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By Mark Izeman
By now the horrific stories of cows mysteriously losing tails, birthing stillborn calves and even dropping dead have made their rounds. I’ve blogged about the dangers that fracking poses to our food supply before, as has my colleague Amy Mall.
Late last year, Elizabeth Royte also wrote an excellent piece for The Nation, Fracking Our Food Supply, that explored the potential for drilling operations to contaminate our food. Supported by dozens of anecdotes of sick livestock from Pennsylvania to North Dakota, it made a strong case that we should indeed be worried. And just last week, the issue came up again when Royte published a version of her Nation story in The Ecologist and highlighted what fracking in New York State would mean for our growing regional food system.
“Should the moratorium on hydrofracking in New York State be lifted, the 16,200-member Park Slope Food Co-op, in Brooklyn, will no longer buy food from farms anywhere near drilling operations," she wrote.
But anecdotes and hard facts aside, even consumer perception about food contamination from fracking can affect demand for local food. And the stories from farmers in the Marcellus region—including fracking victims from Pennsylvania who came to New York last week—along with mounting concerns from health experts, are certainly cause to worry. So not only do unsafe fracking practices threaten our clean air and water, but by limiting demand for local food they may begin to erode the economic development potential of local food as well.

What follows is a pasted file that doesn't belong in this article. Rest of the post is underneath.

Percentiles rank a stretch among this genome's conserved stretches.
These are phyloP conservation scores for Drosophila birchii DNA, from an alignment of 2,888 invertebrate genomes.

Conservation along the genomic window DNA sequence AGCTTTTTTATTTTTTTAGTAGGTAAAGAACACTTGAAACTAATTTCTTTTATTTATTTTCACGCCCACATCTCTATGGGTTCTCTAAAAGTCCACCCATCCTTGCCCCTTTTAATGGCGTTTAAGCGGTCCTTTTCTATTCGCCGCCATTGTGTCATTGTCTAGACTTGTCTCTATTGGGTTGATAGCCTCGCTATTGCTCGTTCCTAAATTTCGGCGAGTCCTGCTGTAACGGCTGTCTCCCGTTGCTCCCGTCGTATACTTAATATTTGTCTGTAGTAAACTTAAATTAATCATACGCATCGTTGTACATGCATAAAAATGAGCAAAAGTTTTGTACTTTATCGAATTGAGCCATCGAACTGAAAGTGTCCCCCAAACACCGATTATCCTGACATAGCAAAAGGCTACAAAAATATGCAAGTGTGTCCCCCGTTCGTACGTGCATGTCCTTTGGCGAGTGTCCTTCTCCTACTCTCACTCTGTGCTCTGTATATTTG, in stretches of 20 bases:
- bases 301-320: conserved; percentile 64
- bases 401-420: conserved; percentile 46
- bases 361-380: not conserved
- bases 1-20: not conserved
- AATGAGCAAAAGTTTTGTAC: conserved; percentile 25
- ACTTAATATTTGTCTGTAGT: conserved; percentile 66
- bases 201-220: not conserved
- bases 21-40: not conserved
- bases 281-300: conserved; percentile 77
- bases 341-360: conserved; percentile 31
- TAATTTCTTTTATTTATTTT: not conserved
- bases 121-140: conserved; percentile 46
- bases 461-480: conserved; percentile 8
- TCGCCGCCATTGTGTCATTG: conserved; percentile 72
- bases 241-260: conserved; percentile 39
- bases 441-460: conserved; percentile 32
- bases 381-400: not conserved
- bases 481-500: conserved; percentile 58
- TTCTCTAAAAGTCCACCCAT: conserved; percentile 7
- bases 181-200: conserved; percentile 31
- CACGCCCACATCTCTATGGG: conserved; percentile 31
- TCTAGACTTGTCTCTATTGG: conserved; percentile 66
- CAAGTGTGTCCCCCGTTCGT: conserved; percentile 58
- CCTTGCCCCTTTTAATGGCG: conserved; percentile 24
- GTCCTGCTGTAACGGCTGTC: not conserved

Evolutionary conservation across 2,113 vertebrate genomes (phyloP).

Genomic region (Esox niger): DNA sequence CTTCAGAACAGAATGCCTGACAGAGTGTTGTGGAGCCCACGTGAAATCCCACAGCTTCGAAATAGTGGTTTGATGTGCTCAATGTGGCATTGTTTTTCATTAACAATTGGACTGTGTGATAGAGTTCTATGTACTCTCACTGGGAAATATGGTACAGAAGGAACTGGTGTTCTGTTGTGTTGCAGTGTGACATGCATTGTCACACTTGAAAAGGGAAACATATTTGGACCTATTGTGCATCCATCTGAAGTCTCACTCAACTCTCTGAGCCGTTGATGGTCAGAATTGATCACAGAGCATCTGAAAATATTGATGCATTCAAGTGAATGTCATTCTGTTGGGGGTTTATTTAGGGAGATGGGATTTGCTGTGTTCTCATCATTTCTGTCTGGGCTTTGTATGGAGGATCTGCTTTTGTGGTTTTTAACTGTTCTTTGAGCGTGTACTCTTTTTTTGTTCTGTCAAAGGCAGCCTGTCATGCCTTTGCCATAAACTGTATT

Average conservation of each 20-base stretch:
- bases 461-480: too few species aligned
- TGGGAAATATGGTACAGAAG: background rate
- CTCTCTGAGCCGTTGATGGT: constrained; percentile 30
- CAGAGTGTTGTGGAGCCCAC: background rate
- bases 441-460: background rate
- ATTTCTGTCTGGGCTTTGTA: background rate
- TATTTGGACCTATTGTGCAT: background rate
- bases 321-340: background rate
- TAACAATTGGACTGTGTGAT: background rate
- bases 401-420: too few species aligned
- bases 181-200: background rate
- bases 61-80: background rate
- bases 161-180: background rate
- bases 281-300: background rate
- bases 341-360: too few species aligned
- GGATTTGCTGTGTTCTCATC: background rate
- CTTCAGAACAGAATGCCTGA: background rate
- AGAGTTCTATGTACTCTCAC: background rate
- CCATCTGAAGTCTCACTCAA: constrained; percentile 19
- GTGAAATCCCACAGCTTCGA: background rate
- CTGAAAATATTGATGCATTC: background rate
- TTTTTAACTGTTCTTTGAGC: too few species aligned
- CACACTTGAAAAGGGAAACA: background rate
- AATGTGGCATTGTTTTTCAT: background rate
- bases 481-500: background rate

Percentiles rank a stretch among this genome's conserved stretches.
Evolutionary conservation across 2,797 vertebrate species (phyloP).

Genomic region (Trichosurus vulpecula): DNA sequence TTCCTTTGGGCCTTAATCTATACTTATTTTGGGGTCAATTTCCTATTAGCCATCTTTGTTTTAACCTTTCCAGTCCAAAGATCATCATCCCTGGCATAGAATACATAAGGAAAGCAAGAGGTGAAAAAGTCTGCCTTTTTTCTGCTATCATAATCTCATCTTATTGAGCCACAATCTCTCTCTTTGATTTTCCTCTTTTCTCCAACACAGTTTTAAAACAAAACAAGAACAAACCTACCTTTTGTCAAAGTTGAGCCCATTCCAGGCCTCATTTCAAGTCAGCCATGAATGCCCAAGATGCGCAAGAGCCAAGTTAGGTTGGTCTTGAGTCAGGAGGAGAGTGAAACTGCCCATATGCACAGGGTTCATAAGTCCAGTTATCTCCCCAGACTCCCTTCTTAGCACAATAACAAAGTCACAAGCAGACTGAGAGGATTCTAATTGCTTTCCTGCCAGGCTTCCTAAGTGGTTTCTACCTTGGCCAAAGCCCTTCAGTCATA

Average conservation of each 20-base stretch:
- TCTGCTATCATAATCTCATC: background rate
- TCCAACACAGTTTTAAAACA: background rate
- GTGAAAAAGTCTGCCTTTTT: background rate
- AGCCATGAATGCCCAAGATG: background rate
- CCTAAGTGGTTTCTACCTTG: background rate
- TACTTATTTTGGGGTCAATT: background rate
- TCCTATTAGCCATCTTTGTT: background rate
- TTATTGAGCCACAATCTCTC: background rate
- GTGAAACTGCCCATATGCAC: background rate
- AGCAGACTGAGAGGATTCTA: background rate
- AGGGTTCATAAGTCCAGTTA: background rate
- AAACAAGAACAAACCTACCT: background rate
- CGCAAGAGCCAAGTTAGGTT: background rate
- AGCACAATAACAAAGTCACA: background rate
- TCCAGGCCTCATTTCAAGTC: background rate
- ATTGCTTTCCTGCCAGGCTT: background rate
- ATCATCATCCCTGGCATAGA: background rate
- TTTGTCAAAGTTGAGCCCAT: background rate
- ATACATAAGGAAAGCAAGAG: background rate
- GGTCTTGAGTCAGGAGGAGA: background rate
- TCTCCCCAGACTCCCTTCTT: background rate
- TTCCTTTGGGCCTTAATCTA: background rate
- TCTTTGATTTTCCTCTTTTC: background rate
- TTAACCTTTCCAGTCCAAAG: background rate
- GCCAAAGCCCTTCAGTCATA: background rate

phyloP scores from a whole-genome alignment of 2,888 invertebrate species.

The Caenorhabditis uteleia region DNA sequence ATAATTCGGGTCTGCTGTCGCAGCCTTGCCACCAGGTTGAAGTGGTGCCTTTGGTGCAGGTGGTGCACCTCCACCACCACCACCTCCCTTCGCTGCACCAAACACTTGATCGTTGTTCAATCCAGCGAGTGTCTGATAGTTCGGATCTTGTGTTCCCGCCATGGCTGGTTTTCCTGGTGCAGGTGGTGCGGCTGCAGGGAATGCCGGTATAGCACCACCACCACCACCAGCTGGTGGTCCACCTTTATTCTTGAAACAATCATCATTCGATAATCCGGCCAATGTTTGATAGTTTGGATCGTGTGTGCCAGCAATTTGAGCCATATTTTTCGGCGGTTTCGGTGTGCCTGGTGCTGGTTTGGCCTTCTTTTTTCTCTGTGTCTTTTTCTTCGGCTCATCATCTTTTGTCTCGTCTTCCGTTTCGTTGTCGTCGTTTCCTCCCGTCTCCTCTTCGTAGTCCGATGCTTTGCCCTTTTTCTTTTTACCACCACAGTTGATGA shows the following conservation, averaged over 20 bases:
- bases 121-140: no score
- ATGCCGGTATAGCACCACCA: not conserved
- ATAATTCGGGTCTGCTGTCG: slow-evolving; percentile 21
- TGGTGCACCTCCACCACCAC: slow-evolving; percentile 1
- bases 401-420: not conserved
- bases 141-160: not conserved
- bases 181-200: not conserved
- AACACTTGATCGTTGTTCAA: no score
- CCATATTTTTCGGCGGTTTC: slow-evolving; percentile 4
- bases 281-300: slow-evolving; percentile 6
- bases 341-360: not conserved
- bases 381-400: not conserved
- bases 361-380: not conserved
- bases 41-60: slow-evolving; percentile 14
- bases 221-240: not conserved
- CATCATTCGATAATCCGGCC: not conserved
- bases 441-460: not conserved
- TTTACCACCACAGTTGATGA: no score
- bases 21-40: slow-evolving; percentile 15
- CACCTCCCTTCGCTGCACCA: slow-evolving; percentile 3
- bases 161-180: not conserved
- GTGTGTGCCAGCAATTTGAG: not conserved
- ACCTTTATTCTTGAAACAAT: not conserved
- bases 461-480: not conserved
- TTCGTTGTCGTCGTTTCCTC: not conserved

That is why at NRDC we are working to strengthen our regional food system—including efforts to support sustainable producers in the Catskills. At the same time, our team is fighting for the proper environmental and health reviews to be carried out before any decisions on fracking in New York State are made. And we understand that supporting our local farmers and communities means protecting them from the risks of fracking too—our Community Fracking Defense Project strives to do just that.
Visit EcoWatch’s FRACKING page for more related news on this topic.
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By Ketura Persellin
Gift-giving is filled with minefields, but the Environmental Working Group's (EWG) got your back, so you don't need to worry about inadvertently giving family members presents laden with toxic chemicals. With that in mind, here are our suggestions for gifts to give your family this season.
By Claire O'Connor
Agriculture is on the front lines of climate change. Whether it's the a seven-year drought drying up fields in California, the devastating Midwest flooding in 2019, or hurricane after hurricane hitting the Eastern Shore, agriculture and rural communities are already feeling the effects of a changing climate. Scientists expect climate change to make these extreme weather events both more frequent and more intense in coming years.
In Long Beach, California, some electric buses can charge along their route without cords or wires.
When a bus reaches the Pine Avenue station, it parks over a special charging pad. While passengers get on and off, the charger transfers energy to a receiver on the bottom of the bus.